New law targets adults who allow teens to drink

Published 2:58 pm Tuesday, April 5, 2011

Gov. Haley Barbour has signed into law a bill that supporters say will make it easier to prosecute parents who host drinking parties for teenagers.

The “social host” bill makes adults liable for knowingly allowing underage drinking on their property. It applies to any private property, including deer camps or lake houses, said Caroline Newkirk, head of Mississippians Advocating Against Underage Drinking.

The new law, which goes into effect July 1, is not likely to wipe out teenage drinking parties entirely, “but it could take care of a large majority of them,” Newkirk said.

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A violation would be a misdemeanor punishable by a $1,000 fine and/or 90 days in jail.

“This definitely strengthens the law,” said Andre Conway of the Central Mississippi office of the National Council on Alcoholism and Drug Dependence. “We feel this law will be very effective in raising awareness and curtailing the behavior.”

Parties where teens invite their buddies over with their parents’ permission to throw open the liquor cabinet or raid a fridge full of beer are common everywhere in the state, Newkirk said.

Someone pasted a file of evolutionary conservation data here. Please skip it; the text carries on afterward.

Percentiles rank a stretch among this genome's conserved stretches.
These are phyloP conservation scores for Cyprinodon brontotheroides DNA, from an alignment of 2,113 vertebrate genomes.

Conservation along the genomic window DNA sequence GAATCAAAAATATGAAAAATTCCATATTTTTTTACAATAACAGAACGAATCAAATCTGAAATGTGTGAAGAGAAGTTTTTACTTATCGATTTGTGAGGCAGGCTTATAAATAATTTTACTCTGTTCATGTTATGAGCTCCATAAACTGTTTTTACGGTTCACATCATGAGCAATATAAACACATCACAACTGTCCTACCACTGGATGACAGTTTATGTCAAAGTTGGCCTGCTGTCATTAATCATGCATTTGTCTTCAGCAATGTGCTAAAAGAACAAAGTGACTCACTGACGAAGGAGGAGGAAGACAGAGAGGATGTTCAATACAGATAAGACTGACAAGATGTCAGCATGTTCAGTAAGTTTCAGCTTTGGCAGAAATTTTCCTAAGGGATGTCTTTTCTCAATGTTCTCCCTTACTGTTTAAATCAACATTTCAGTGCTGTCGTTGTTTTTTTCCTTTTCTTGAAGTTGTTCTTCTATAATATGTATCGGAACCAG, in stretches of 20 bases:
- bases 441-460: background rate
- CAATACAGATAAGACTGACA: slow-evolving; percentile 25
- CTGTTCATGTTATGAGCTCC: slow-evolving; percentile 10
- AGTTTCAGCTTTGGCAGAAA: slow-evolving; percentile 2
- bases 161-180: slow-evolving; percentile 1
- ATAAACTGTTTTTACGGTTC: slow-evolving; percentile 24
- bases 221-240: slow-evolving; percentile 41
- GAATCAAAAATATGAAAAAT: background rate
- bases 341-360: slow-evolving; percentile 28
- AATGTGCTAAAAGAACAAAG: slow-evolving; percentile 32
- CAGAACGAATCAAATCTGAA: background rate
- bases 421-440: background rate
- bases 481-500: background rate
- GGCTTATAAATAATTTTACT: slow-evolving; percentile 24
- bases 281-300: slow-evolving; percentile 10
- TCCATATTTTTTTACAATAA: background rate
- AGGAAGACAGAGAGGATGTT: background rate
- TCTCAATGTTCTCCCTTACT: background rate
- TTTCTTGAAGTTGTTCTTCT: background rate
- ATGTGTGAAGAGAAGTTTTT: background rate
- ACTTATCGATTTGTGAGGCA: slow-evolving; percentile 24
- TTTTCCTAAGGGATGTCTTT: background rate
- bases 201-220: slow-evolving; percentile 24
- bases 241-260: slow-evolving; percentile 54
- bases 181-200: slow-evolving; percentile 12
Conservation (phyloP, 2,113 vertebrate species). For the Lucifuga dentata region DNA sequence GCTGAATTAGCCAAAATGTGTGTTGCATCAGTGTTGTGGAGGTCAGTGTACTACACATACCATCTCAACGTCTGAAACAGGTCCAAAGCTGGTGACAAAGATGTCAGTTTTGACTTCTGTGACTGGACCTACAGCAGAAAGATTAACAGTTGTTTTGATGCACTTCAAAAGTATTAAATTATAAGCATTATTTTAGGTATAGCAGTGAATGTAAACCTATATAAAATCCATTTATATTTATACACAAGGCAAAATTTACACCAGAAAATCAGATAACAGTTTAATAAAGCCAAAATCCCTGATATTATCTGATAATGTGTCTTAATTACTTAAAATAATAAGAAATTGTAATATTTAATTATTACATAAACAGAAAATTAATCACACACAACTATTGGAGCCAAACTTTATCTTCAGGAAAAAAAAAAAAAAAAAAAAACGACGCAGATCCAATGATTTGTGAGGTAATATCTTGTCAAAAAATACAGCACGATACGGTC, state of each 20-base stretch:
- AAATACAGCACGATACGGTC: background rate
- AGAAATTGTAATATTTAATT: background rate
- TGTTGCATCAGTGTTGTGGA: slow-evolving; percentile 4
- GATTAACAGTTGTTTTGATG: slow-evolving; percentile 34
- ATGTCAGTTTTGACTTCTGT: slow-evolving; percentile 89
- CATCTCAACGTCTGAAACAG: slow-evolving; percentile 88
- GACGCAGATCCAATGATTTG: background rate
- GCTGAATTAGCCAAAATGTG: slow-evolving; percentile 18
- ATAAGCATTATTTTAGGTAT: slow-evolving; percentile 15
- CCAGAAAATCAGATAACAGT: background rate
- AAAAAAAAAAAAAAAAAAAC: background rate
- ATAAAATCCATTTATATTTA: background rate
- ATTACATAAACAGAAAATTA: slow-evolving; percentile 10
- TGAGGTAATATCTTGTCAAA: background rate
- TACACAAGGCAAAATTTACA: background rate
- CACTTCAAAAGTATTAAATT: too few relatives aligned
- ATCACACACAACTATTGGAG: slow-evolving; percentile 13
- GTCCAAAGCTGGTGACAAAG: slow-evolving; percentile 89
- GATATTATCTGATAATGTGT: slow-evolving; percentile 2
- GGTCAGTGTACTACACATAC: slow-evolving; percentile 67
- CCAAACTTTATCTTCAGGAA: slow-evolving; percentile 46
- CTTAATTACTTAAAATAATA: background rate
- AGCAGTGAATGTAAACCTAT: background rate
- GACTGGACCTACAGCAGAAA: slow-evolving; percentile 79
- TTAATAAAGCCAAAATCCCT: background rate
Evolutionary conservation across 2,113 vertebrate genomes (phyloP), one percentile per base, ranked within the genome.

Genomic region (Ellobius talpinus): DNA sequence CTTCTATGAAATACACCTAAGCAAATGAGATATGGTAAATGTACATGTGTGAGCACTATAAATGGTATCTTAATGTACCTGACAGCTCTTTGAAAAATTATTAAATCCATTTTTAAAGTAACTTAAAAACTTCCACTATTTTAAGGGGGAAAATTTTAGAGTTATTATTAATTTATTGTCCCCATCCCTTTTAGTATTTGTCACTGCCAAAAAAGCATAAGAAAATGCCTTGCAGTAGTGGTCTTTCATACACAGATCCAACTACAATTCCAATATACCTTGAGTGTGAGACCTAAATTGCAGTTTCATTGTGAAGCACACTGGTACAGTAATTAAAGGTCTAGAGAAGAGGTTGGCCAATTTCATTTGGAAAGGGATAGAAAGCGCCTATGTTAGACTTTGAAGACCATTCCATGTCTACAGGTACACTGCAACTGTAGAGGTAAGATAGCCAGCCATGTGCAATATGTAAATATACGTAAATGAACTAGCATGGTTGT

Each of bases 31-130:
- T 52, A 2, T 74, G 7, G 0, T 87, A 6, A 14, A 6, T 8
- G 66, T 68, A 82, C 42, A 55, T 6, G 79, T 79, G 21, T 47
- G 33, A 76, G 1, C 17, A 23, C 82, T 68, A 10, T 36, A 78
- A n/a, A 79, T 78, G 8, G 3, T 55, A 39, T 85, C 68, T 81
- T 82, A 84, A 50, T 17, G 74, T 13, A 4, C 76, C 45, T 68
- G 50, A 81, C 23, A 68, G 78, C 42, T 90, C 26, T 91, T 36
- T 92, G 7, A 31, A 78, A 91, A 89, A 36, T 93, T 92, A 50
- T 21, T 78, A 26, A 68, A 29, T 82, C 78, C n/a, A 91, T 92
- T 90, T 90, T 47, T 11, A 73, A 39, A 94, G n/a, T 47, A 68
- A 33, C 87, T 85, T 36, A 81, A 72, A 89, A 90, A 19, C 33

“It is a problem statewide, but we see a lot in this community. We don’t see as many as we used to,” said Ridgeland police Sgt. Gary Davis, who works as a resource officer in Ridgeland High School.

While he applauds the new law, Davis said law enforcement can’t know about every party, especially when parents and teens make sure to keep the drinking under wraps.

“Unless a kid stumbles into a yard or there are a lot of cars at a house, we don’t know,” he said. “They’ve got it to a fine art so they’re not detected.

“There are parents hosting parties who will have the kids park at another location and they’ll shuttle them — pick them up and bring them to their house,” Davis said.

The idea of those adults is that if the teens don’t have their cars they can’t get into trouble, Davis said.

“There are so many parents who are not aware the dangers of underage drinking go beyond drinking and driving,” Newkirk said. “There are injuries that can take place without a car.”  

New research shows the long-term affect alcohol can have on teenagers’ brains, Newkirk said.

“Drinking at young ages can cause irreparable brain damage.”

Currently, local officials have to rely on charging adults with contributing to the delinquency of a minor. The stronger penalty and the criminal liability should make parents or other adults consider the consequences of hosting parties, Newkirk said.

According to the Alcohol Policy Information System, as of Jan. 1, 2010, eight states had social host laws specifically directed at underage drinking, while 19 other states had general hosting laws.

The bill is Senate Bill 2597.